find me in Facebook!

Tuesday, December 28, 2010

Nyonya Acar (Acar-Awak)

Variants of acar include acar awak or Nyonya acar, and Malay acar. Acar awak is more elaborate, containing other vegetables such as eggplants as well as aromatic spices in the pickling mix. 

Acar is commonly served as a condiment to be eaten with a main course.

In Indonesia, acar is commonly made from small chunks of cucumber, carrot, shallot and
occasionally pineapple, and marinated in a sweet and sour solution of sugar and vinegar.

Some households add lemongrass or ginger to spice it up.

Ingredient A
800g cucumber (remove core & striped   |  300g carrots (peeled & striped)  |
3 red chili (striped)  |  250g cabbage (sliced)  |  200g long bean (striped)  |

Ingredient B (pickle paste)
150g chiliboh  |  100g shallots  | 50g garlic  |  6 chili padi  |  40g galangal  |
3 stalks lemon grass  |  1 ginger torch  |  6 candlenuts  |  20g belachan  |
1 tablespoon turmeric powder  |  5 tablespoons peanut oil

Ingredient C
300g peanuts (fried until golden & ground)  |
3 tablespoons sesame (fried until golden)  |

5 tablespoons vinegar  | 160g sugar

method (vegetables)
blanch all vegetable into boiling water for 30 seconds except cucumber. drain and squeeze with
a towel, set aside.

add 2 tablespoons salt to cucumber strips mix well and marinate for 1 hours, soak into cool water for
a moment, drain well and squeeze with a towel. add in 2 tablespoons white vinegar, 2 tablespoons sugar and marinate for another hours, drain well and squeeze. set aside.

method (pickle paste)
blend all the ingredient B.

heat up 5 tablespoons peanut oil, add in ingredient B, saute until fragrant (10 minutes) add in vineger and sugar stir for another 5 minutes, set aside, leave it cool.

Add all vegetables into pickle paste mix well. add in ground peanuts and sesame seeds,
stir to mix well.  keep in fridge for over night.

Thursday, December 23, 2010

Hokkien Mee

The dish commonly referred to as "Hokkien mee", depending on the locality, can mean either
Hokkien hae mee or Hokkien char mee. For example, Hokkien mee in Kuala Lumpur refers to Hokkien char mee.  

Hokkien char mee (Hokkien/Fujian fried noodles; 福建炒麺) is served in Kuala Lumpur and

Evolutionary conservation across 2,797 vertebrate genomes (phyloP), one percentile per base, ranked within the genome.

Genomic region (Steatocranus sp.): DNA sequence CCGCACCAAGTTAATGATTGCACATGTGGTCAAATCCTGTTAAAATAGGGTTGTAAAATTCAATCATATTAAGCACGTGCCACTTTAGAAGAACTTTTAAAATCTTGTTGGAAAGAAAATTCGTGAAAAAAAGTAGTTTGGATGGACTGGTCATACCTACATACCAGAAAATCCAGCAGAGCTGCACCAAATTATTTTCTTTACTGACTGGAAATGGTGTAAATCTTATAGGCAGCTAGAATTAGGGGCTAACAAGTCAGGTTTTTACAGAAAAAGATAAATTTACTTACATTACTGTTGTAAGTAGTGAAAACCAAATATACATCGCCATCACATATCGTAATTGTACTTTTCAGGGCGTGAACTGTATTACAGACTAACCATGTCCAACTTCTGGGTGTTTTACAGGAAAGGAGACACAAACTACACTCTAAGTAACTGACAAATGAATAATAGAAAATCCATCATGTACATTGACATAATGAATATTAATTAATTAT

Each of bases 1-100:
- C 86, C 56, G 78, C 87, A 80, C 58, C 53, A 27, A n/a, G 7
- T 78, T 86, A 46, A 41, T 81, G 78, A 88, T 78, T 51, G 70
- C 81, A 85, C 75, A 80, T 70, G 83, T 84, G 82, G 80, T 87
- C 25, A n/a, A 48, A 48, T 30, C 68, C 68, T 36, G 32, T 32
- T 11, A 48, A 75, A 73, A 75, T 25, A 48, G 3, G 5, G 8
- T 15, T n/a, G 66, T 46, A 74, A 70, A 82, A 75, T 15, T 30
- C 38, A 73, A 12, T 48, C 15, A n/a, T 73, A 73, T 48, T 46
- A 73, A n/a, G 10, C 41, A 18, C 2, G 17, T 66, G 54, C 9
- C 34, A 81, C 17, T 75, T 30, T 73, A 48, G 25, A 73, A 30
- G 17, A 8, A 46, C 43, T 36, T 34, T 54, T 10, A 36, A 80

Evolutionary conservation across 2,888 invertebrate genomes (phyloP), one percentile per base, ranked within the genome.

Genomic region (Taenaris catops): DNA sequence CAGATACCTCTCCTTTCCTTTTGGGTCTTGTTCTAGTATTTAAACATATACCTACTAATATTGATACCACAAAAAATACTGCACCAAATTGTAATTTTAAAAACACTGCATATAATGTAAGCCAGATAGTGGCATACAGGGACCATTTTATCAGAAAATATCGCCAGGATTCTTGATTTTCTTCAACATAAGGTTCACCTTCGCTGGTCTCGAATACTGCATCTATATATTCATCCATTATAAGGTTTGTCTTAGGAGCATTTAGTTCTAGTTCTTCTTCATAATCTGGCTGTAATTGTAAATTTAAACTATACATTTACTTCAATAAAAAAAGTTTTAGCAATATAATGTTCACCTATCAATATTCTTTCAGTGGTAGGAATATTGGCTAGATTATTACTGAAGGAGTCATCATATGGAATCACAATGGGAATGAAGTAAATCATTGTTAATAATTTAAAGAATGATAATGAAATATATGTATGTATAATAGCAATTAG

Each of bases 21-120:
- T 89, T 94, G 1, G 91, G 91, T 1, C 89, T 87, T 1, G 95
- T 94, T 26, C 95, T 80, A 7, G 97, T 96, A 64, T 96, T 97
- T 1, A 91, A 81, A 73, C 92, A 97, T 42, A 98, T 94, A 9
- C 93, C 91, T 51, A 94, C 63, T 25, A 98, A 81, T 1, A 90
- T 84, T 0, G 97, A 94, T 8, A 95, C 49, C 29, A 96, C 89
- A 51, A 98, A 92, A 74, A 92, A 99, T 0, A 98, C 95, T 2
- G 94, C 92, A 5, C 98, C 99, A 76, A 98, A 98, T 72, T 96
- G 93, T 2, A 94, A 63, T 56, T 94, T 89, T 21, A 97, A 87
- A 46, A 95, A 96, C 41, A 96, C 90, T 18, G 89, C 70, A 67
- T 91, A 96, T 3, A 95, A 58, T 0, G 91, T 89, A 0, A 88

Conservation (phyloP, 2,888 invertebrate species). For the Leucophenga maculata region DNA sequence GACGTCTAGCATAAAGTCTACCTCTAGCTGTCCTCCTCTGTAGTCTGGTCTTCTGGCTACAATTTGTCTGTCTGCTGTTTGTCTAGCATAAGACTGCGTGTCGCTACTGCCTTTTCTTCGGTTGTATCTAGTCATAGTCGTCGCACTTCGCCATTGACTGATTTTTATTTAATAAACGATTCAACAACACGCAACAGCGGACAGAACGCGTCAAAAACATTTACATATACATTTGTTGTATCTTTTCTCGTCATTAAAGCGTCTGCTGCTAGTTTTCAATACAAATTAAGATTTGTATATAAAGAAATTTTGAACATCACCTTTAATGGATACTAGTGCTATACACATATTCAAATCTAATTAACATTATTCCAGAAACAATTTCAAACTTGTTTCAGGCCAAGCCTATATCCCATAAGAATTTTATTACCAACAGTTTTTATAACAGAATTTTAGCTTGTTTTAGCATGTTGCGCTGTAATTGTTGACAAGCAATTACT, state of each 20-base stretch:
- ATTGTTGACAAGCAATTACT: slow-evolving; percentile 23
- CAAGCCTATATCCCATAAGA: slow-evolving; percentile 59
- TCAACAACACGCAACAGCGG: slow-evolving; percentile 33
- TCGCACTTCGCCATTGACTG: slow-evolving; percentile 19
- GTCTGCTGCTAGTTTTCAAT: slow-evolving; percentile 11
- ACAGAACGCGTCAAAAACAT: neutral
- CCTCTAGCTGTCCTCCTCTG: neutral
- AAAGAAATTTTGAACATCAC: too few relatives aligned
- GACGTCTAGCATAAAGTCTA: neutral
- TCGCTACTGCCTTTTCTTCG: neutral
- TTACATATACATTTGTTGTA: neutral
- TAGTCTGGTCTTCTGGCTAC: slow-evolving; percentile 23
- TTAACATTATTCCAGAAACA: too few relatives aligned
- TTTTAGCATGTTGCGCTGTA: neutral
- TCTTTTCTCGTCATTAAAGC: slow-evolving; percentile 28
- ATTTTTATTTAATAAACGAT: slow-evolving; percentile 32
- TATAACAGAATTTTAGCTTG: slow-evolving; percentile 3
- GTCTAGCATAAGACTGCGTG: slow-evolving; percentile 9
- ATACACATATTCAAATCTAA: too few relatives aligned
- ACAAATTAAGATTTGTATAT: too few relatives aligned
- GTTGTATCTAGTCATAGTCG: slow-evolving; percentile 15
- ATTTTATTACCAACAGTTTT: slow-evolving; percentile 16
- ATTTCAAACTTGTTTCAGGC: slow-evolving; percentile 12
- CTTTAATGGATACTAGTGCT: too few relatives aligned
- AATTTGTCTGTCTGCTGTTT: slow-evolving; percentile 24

the surrounding region.

It is a dish of thick yellow noodles braised in thick dark soy sauce with pork, squid, prawn
and chinese spinach or cabbage as the main ingredients and cubes of pork fat fried until crispy.

Hokkien mee refers to fried noodles cooked in Hokkien (Fujian) style. Hokkien mee is served in many Southeast Asian countries (mostly Malaysia and Singapore) and was brought there by immigrants from Fujian province in southeastern China.

600g thick yellow noodles (soak in the water for 1-2 hours and drain off water)  | 
150g pork fillet (sliced)  |  150g prawns (shelled)  |  2 squids (sliced)  | 
150g chinese spinach (cut into 3-4cm lengths)  |  1 tablespoon minced garlic  | 
100g pork lard (diced and fried until golden and crispy)  |

500ml chicken stock  | 

2 tablespoons light soy sauce  |   3 tablespoons dark soy sauce  | 
1 tablespoon oyster sauce

Heat a little oil in a wok and saute the prawns and squid for a while. Dish out and
set aside.

Heat up oil and saute the minced garlic until fragrant.

Add in the pork fillet (or chicken) and saute while adding in the chicken stock.
Follow up by adding in the seasoning and boil.

Add in noodles and chinese spinach, stir well and let it simmer for 10 minutes.
(In between, stir occasionally to prevent it from sticking the wok.)

Add in the prawns and squids, stir well, then add in the pork lard and dish out.

Monday, December 13, 2010

Sweet Potato Soup

According to these criteria, sweet potatoes earned 184 points, 100 points over the next on the list,
the common potato.(NCSPC)

In Malaysia, sweet potato is often cut into small cubes and cooked with yam and coconut milk (santan) to make a sweet dessert called bubur caca. A favourite way of cooking sweet potato is deep frying slices of sweet potato in batter, and served as a tea-time snack.

In houses, sweet potatoes are usually boiled. The leaves of sweet potatoes are usually stir-fried with only garlic or with sambal belacan and dried shrimp by the Malaysian Chinese.

Sweet potato soup a type of Chinese tong sui (sweet soup) that is served during winter consists of boiling sweet potato in water with rock sugar and ginger.

1kg orange sweet potato (peeled and chopped into bite size pieces)  | 
2,000ml water  |  4 pandan leaves  |  40g ginger (slice)  |

160g sugar 

bring water to boil add in sugar and pandan leaves boil for 2 minutes.

add in sweet potato simmer with lowest heat for 15 minutes.

serve hot.


Monday, November 29, 2010

Herbal Chicken

1 Kampung Chicken 1.8kg   

1 teaspoon salt  |  300ml water  |  1 teaspoon sugar  | 
1 tablespoon oyster sauce  |

10g Dang Gui  |  2 slices Bei Qi  |  20g Goji (1 tbsp)  |